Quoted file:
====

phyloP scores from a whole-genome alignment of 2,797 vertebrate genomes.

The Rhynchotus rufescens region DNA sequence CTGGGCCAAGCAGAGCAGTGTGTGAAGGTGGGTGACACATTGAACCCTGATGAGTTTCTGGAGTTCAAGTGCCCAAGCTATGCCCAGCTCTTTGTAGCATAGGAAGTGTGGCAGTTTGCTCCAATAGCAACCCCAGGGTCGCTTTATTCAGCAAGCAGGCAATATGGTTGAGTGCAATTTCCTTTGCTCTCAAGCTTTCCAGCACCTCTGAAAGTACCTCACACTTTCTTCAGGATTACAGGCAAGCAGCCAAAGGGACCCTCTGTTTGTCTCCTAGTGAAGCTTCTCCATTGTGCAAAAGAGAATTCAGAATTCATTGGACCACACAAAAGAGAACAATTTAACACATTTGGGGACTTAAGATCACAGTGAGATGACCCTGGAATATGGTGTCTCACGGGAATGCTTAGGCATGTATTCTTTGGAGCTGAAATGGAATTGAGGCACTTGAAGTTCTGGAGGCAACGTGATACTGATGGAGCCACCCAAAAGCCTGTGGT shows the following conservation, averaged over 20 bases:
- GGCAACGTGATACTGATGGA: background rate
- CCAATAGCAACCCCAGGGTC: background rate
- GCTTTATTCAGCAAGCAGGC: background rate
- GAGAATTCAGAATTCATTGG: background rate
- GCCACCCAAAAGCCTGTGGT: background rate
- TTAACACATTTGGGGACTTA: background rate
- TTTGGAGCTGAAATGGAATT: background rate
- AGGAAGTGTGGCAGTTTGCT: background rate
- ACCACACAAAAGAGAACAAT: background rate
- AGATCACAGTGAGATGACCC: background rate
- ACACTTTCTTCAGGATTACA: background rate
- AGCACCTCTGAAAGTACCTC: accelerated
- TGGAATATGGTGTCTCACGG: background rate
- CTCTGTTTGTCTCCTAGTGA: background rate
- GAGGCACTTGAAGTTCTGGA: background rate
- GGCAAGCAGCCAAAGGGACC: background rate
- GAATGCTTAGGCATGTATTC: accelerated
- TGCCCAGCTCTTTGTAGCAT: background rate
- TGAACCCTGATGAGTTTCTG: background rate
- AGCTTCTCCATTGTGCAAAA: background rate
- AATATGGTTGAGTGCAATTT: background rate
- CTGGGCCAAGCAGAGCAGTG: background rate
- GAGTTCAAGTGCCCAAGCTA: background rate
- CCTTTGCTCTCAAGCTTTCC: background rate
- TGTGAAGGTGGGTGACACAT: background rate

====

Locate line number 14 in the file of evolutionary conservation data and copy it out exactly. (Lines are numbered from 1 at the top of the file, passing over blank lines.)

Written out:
- AGCACCTCTGAAAGTACCTC: accelerated